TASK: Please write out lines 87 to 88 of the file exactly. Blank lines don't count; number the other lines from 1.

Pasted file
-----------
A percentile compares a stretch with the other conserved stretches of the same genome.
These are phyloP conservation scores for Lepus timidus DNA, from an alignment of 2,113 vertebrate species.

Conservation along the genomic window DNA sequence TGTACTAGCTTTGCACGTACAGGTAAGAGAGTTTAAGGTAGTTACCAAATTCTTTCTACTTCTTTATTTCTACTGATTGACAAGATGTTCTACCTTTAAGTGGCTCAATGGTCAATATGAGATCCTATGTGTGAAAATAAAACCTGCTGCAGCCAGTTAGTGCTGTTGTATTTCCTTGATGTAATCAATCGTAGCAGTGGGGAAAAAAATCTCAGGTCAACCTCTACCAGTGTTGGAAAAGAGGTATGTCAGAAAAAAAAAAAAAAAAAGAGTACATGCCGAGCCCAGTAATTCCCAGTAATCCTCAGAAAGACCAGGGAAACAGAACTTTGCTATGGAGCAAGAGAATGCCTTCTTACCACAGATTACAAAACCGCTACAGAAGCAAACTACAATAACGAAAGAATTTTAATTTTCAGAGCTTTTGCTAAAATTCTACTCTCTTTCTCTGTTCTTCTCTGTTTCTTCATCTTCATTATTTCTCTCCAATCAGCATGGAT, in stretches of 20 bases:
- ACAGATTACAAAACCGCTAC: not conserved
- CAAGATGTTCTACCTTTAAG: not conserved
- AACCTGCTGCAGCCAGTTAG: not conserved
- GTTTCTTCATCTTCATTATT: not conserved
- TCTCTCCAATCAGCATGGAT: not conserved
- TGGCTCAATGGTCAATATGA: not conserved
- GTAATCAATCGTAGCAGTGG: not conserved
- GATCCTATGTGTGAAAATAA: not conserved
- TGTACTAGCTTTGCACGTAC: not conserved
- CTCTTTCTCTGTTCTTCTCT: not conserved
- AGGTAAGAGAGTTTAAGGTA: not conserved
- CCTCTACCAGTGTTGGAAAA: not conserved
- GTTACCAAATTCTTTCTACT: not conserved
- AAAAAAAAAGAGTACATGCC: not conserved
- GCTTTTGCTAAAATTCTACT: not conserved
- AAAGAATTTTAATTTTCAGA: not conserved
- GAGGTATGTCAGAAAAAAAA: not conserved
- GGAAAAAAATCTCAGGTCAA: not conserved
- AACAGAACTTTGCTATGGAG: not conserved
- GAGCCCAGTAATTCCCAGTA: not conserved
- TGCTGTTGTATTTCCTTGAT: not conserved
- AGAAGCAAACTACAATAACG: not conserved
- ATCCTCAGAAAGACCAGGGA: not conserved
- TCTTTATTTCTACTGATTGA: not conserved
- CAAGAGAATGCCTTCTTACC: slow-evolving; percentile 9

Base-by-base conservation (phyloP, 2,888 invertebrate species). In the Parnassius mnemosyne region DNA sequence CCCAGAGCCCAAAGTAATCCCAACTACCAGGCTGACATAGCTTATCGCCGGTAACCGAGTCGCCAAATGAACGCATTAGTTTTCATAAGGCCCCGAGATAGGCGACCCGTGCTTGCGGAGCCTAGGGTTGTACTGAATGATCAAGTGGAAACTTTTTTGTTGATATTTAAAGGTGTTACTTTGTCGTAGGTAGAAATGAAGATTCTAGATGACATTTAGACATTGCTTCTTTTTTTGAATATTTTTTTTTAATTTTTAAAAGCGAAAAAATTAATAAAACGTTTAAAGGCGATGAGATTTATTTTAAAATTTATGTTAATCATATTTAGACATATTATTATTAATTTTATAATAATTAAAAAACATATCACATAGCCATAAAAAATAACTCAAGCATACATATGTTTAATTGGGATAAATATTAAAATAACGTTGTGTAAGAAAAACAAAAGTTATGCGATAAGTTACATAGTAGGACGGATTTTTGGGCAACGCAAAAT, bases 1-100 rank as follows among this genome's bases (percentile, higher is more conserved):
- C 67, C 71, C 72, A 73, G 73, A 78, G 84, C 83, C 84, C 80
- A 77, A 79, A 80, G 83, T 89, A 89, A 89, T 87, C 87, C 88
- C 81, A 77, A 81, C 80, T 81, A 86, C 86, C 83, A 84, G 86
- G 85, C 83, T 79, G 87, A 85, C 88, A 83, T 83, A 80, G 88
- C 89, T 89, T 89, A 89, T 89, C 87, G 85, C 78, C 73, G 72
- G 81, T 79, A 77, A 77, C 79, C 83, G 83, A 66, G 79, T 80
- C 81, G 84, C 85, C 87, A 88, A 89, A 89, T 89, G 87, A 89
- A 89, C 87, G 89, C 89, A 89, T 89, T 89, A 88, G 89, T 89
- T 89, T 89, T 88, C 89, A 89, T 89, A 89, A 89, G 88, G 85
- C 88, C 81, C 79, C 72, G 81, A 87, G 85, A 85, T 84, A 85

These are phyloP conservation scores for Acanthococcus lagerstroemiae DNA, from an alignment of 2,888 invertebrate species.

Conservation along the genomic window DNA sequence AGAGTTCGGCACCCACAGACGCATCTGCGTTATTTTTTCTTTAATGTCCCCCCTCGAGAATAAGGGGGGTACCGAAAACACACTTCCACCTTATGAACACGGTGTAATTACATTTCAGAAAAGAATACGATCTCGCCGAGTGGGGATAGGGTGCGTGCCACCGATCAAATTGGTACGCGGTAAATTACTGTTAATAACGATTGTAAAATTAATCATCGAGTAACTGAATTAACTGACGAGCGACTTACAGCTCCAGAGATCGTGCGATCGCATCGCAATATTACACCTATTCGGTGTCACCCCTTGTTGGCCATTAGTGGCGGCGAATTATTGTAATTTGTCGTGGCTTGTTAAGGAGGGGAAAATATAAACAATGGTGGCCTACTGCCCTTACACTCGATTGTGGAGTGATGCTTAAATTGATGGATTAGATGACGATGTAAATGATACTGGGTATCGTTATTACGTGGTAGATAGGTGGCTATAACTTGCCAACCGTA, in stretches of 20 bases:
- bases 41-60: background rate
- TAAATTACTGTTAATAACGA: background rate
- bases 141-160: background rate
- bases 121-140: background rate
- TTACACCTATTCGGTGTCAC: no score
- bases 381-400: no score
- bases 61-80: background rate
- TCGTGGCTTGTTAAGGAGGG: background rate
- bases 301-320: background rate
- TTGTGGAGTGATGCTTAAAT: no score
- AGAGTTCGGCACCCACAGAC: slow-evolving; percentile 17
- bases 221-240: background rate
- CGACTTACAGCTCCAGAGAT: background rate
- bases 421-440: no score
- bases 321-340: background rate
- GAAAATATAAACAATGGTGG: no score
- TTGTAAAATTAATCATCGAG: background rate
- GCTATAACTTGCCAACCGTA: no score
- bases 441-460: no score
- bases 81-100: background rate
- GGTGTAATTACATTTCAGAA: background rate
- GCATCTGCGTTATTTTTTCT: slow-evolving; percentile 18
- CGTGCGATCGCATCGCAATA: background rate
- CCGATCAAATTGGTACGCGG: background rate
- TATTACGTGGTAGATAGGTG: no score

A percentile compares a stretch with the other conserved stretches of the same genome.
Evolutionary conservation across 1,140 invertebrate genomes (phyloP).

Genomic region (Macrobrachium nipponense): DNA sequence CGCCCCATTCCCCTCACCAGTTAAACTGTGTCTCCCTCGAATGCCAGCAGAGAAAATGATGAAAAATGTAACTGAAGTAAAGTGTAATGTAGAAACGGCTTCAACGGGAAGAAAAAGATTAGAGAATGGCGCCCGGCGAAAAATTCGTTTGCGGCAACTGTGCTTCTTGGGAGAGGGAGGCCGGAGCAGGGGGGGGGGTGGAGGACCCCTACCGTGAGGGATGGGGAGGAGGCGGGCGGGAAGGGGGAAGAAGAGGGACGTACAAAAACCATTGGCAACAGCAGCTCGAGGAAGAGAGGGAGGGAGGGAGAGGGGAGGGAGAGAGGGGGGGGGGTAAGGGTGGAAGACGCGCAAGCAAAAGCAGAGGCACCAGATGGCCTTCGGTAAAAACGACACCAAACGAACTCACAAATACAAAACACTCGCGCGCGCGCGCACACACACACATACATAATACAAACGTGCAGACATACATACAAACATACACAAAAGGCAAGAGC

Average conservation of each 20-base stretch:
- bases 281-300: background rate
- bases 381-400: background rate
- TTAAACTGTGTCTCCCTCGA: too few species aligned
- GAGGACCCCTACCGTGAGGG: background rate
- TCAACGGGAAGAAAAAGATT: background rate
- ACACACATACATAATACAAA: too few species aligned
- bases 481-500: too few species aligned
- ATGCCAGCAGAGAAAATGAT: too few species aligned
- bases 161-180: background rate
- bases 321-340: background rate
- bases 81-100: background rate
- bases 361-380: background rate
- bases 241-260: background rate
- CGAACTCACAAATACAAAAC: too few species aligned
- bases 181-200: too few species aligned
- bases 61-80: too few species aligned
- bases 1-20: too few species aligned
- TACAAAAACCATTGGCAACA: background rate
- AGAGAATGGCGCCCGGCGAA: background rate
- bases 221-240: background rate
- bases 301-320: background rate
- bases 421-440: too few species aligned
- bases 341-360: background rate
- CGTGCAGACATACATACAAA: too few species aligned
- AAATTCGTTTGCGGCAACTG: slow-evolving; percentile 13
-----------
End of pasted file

- bases 1-20: too few species aligned
- TACAAAAACCATTGGCAACA: background rate